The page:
One of the leading causes of strokes in the U.S., carotid artery disease, affects millions and can lead to serious health complications if not treated. Backed by decades of experience, the heart and vascular experts at Bayhealth diagnose and manage carotid artery disease through a range of traditional and innovative treatment plans.
What is Carotid Artery Disease?
Carotid artery disease occurs when plaque builds up inside the carotid arteries of the neck, which feed oxygen-rich blood to the brain. If left untreated, the plaque could slow blood flow in the arteries or even break apart, sending particles to the brain, causing a stroke. There are nearly 500,000 new diagnoses of carotid artery disease in the U.S. each year, and the disease is estimated to contribute to a third of all strokes.
How to Get Diagnosed
The following diagnostic procedures may be used to identify carotid artery disease.
- Ultrasound: Doppler ultrasound creates images of the heart and blood vessels using sound waves.
- Computerized tomography angiography (CTA): A contrasting dye is injected into your blood vessels to “mark” the area of interest as images are taken of the arteries of your neck and brain.
- Magnetic resonance imaging (MRI): A magnetic field combined with radio waves creates three-dimensional images of the arteries of your neck and brain to detect disease or anything abnormal.
- Cerebral angiogram: A contrasting dye is injected using a thin tube (called a catheter) that is guided through your carotid arteries for the purposes of providing detailed X-rays.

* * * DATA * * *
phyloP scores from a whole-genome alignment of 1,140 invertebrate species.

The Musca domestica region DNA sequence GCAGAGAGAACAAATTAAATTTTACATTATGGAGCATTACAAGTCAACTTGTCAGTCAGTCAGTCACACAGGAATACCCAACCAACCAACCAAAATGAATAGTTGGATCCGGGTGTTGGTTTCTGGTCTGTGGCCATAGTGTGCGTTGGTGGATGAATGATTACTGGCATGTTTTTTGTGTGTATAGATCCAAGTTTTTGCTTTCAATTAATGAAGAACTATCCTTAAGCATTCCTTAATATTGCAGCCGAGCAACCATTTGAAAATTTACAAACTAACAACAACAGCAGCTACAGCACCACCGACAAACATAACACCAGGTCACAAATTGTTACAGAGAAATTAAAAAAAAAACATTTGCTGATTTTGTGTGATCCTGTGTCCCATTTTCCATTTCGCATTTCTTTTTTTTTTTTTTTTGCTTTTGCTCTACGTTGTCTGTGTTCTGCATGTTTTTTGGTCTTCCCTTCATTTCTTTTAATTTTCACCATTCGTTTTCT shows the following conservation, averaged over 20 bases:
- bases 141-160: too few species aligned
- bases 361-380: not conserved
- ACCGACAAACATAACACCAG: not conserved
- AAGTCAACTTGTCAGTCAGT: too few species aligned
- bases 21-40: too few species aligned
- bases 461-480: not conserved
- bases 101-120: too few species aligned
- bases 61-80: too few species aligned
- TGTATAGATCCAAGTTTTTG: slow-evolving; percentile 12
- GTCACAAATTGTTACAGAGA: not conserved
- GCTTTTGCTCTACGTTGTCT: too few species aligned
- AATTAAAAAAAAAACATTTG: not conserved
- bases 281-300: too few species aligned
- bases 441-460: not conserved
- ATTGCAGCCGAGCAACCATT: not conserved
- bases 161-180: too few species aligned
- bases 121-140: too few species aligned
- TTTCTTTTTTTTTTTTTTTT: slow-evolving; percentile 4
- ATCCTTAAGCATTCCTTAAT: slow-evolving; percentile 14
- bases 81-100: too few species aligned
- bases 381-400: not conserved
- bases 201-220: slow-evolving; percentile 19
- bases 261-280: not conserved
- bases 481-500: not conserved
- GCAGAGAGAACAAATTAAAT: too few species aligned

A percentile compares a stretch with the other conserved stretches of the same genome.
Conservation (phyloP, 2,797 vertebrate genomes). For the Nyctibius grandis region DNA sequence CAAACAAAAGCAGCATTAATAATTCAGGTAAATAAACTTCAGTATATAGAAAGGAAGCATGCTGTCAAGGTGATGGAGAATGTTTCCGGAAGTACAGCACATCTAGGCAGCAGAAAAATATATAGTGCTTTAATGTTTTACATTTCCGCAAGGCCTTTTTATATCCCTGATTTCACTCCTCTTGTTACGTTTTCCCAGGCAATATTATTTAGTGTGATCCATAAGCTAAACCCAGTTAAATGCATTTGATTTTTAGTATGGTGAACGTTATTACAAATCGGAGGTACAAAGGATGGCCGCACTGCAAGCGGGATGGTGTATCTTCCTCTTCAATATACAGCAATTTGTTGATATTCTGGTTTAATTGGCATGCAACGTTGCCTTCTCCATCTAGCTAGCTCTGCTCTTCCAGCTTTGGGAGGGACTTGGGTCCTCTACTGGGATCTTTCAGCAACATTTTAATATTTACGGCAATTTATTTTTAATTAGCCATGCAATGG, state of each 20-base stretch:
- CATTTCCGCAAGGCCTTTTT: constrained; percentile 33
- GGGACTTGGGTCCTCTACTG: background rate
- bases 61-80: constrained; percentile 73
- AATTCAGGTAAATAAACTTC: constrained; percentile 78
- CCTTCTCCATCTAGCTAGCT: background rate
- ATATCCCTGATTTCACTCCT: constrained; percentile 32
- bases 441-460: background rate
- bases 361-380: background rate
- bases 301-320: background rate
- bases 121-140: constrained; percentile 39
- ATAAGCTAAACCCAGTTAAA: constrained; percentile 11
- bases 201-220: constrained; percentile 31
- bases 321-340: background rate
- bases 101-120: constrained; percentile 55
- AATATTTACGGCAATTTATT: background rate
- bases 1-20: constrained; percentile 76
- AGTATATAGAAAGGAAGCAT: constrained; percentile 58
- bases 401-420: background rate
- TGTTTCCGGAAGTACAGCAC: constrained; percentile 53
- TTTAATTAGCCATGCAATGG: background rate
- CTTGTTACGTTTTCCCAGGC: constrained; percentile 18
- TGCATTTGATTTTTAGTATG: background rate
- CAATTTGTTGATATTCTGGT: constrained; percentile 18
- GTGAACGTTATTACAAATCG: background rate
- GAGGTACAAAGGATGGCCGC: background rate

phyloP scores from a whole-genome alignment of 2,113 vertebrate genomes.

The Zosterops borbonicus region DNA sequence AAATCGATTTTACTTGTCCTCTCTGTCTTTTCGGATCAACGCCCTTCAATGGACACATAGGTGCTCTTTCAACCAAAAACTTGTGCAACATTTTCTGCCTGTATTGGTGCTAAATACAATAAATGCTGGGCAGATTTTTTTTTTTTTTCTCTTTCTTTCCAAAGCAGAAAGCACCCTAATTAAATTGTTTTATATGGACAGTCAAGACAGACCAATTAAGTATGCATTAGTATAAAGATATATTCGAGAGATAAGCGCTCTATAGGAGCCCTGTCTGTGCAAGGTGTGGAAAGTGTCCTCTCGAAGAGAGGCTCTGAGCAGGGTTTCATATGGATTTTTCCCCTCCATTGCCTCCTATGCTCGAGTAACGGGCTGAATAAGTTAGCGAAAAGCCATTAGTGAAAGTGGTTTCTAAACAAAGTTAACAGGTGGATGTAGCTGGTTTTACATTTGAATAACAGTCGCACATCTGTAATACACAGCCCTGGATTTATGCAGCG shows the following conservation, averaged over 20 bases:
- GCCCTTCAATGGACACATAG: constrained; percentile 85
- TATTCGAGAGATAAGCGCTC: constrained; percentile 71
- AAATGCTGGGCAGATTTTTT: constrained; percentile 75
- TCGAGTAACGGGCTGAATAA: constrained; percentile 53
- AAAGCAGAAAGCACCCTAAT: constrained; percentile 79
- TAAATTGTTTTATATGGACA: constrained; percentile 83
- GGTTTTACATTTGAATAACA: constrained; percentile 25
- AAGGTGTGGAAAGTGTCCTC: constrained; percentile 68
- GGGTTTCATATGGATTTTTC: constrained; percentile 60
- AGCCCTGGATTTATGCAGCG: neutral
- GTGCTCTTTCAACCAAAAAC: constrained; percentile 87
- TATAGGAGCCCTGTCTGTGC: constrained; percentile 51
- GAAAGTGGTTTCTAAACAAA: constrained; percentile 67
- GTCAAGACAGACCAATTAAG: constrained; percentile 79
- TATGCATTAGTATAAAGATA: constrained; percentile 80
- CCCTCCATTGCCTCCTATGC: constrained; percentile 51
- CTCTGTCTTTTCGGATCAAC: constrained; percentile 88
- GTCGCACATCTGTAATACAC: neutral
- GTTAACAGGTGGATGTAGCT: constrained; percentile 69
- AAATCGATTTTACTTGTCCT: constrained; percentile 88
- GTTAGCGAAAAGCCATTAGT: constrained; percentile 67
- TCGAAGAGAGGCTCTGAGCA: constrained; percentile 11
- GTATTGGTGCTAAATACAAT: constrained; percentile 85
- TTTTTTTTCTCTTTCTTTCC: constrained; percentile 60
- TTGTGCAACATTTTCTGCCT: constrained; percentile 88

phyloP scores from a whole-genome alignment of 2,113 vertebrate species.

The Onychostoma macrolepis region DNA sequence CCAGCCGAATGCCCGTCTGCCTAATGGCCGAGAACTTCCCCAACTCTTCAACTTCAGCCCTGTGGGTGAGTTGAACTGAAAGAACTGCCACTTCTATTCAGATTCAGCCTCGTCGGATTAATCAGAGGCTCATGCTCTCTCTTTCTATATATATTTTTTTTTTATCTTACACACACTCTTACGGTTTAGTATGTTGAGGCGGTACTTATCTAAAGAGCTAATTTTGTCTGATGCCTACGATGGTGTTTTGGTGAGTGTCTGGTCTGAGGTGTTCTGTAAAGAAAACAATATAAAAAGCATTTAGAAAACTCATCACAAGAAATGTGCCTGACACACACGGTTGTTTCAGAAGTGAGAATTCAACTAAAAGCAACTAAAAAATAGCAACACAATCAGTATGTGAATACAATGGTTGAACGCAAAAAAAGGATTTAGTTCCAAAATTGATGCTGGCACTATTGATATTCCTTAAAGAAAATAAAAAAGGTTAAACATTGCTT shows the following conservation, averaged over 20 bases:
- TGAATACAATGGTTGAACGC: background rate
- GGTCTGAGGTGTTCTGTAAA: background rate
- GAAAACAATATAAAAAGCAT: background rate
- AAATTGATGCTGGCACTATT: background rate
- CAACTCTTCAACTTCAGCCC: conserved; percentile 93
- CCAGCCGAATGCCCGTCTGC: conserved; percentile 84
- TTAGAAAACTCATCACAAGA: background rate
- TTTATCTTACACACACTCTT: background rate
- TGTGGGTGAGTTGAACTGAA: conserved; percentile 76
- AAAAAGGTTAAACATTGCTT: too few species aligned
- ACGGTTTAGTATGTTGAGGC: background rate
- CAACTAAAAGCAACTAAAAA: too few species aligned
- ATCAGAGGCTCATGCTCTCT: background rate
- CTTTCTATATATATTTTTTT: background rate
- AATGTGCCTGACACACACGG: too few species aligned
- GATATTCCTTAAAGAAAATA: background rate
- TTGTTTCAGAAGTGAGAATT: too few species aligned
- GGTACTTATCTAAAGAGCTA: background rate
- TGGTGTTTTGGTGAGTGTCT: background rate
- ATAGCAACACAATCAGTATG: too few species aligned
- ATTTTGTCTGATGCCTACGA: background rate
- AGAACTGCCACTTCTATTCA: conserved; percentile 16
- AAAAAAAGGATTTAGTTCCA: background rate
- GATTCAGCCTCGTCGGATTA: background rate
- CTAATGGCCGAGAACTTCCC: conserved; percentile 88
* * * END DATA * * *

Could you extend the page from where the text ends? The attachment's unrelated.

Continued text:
Procedures and Treatment Plans
Treatment options for carotid artery disease differ depending on the patient. For less severe cases, your doctor may choose to manage the disease with medications and recommended lifestyle changes. However, for more severe cases, Bayhealth heart and vascular experts will use one of the following procedures to address carotid artery disease.
- Carotid endarterectomy: During this procedure, the vascular surgeon makes an incision in the neck and removes plaque from the artery, restoring a healthy blood flow and eliminating the risk of stroke.
- Carotid angioplasty and stenting: In this procedure, a small tube (catheter) is used to inflate a balloon inside the carotid artery, opening it up. A stent is then placed to keep the artery from narrowing again.
- Transcarotid artery revascularization (TCAR): During this less-invasive alternative to carotid endarterectomy, the vascular surgeon makes a small incision in the neck and installs a device that reverses blood flow. Next, a stent is placed in the artery, allowing the device to capture plaque. This procedure minimizes your risk of stroke. Learn more about TCAR.